Monday August 5th, 2013 – Chicago, IL
Is anyone able to fully keep up with how quickly the whole world is changing? I gave up years ago, and have all I can do trying to squeak through another day. There used to be at least a bit of order in the way life worked, but now it’s completely out of control. Anarchy is the new reality.
How does anyone raising kids know what to tell them about their future? The world today isn’t even close to the world of even twenty years ago, and I shudder to think what’s in store in twenty more. My generation is going to be the official last of the old farts, as we remember how it was.
It’s hard to say what generation is better or worse, but nobody can deny it’s radically different today than it’s ever been. Progress has been happening at an unbelievable pace for what - maybe 150 years? Before that, most of society crapped in the woods and had to shoot their own food.
Then the wheels of progress started turning, and life got consistently better. It’s a lot like gears in a transmission. We’re now in passing gear and flying down the freeway so fast we’re burying the needle and have no idea how fast we’re going. It may be a thrill ride, but it’s also dangerous.
I look at standup comedy as an example, as that’s what I know. It’s not the same game as when I started, and those starting out today have a completely different set of obstacles to overcome. In my day, at least it was possible to make a living as one came up the ladder and learned the craft.
There was plenty of quality work in comedy clubs across North America, and at least there was somewhat of a route to take to rise up the ranks. The rough model was to work up to the position of comedy club headliner, and then hope for a TV spot on a network talk show like Letterman or Carson. After that it was hopefully an HBO or Showtime special, and then hopefully a sitcom.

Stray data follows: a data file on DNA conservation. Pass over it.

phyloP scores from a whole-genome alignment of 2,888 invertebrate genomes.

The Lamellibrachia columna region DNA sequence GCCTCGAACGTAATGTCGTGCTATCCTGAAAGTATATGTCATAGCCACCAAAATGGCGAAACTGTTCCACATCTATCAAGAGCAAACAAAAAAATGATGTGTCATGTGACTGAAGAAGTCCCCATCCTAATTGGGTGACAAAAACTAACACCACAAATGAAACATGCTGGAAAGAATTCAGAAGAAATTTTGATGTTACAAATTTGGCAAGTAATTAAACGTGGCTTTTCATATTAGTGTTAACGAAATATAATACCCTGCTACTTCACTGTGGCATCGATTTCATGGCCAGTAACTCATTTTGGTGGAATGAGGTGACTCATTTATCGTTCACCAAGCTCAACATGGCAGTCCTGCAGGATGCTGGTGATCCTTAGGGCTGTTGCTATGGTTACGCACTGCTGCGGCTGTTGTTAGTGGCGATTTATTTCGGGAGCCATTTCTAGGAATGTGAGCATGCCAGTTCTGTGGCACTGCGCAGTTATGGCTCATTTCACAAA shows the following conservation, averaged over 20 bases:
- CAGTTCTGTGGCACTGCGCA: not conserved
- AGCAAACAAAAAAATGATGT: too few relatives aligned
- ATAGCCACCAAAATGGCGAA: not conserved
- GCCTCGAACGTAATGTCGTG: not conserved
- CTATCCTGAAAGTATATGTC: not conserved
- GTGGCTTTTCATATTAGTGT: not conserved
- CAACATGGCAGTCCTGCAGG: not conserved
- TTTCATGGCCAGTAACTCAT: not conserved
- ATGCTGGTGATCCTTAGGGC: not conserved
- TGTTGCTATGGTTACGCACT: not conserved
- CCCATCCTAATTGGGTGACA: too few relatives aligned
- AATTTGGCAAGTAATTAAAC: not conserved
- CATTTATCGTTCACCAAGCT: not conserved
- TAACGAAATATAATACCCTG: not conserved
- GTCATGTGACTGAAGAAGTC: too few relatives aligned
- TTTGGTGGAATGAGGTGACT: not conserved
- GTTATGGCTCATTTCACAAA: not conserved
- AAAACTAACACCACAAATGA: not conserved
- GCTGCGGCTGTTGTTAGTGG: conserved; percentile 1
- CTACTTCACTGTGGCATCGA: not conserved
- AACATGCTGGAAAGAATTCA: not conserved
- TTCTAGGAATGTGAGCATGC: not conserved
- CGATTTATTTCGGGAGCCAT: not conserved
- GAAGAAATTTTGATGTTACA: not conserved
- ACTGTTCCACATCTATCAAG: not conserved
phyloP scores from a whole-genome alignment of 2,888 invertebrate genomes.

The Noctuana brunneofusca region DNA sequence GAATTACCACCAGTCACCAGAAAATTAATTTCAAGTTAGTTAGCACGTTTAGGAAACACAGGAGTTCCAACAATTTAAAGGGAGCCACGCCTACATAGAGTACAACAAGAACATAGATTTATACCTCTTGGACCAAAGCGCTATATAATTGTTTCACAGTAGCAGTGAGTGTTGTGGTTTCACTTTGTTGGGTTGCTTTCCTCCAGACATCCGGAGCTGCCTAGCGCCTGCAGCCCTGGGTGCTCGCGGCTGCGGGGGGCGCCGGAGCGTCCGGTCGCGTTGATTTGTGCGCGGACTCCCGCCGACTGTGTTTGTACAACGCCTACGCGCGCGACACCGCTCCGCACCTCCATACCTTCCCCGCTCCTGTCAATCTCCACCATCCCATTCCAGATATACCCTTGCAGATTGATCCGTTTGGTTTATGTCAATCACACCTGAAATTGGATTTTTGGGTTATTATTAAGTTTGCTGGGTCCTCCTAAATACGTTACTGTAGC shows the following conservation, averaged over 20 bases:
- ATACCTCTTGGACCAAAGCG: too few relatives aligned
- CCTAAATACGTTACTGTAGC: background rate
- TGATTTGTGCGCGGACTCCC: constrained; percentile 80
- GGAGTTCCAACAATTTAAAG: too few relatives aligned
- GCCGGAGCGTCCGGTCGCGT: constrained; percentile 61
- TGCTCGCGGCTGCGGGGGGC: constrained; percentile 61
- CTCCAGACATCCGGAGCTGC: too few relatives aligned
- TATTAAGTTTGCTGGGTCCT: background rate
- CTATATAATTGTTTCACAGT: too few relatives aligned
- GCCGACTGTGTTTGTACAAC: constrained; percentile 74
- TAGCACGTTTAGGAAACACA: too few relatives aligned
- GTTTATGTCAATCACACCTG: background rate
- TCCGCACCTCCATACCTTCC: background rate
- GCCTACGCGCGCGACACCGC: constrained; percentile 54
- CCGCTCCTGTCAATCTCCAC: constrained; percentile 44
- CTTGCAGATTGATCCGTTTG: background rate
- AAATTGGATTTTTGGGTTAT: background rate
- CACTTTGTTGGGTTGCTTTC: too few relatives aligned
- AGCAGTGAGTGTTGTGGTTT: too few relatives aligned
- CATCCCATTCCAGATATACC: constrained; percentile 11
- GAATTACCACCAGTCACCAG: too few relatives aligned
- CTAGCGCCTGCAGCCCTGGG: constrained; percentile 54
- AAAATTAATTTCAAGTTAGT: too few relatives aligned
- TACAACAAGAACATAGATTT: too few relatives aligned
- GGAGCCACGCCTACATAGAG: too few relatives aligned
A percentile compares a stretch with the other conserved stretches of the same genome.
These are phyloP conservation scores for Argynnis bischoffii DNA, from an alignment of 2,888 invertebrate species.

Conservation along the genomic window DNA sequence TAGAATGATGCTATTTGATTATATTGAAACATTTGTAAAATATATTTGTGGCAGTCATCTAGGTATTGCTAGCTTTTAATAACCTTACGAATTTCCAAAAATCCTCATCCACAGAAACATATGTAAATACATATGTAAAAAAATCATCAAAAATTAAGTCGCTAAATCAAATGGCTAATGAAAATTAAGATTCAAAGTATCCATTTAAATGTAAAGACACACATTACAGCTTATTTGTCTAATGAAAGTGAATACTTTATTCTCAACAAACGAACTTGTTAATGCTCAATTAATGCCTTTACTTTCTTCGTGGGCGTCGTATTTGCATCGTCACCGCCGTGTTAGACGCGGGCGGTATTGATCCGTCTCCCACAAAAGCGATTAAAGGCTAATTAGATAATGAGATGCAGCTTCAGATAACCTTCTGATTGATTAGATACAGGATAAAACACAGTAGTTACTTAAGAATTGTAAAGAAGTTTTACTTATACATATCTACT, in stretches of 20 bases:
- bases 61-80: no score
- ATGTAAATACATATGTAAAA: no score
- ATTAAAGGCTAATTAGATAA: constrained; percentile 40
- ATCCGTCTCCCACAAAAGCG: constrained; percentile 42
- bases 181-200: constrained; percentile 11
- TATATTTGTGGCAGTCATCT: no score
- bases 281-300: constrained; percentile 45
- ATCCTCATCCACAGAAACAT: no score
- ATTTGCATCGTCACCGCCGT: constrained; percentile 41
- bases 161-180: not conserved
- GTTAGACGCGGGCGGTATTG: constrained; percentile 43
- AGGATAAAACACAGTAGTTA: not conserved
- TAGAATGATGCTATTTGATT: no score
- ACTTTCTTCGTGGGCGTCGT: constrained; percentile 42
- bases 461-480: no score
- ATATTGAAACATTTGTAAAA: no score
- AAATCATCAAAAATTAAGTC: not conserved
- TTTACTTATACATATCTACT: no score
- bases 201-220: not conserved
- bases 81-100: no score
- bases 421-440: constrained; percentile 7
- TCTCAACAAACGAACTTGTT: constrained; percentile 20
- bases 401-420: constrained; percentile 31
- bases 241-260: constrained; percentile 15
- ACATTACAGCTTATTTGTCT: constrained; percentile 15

Very few actually attained all those things, but enough did to keep the dream alive for all of us grunts slugging it out in the trenches. Tim Allen was one, as was Roseanne. There was also Paul Reiser, Drew Carey and eventually Jerry Seinfeld. All kinds of road comedians I knew received development deals with networks paying them big money to use as guinea pigs for new shows.
It’s nothing like that today. That little thing called the internet has revolutionized the planet on every level, and I don’t know if it’s good or bad. I do know it’s not going anywhere, so there has to be a new plan of attack not only for newbies but for seasoned veterans like me still out there.
Tonight I hosted the Rising Star Showcase at Zanies in Chicago. There was a very solid lineup of young talent trying to break through, but to what? Comedy club work? Good luck with that at $4 a gallon gas prices and ten times as many bad comedians trolling for a shrinking work base.
The ‘circuit’ that most people who aren’t comedians assume exists keeps getting smaller every year, and it’s harder for even experienced headliners like me to bring in work every week. It used to be somewhat attainable for a lot more than it is now. I don’t know how anyone does it today.
You Tube is another death knell for the comedy business. Why should anyone come to see live comedy when they can see every standup comic that ever lived on their computer – and not have to pay one cent in cover charges or drink minimums? That’s a serious question, and I haven’t the slightest idea of what the answer is. It’s not ever going to be like it was, so I better adapt with the times or start working in a coal mine. The times, they are a changin’ - but way too fast. It’s scary.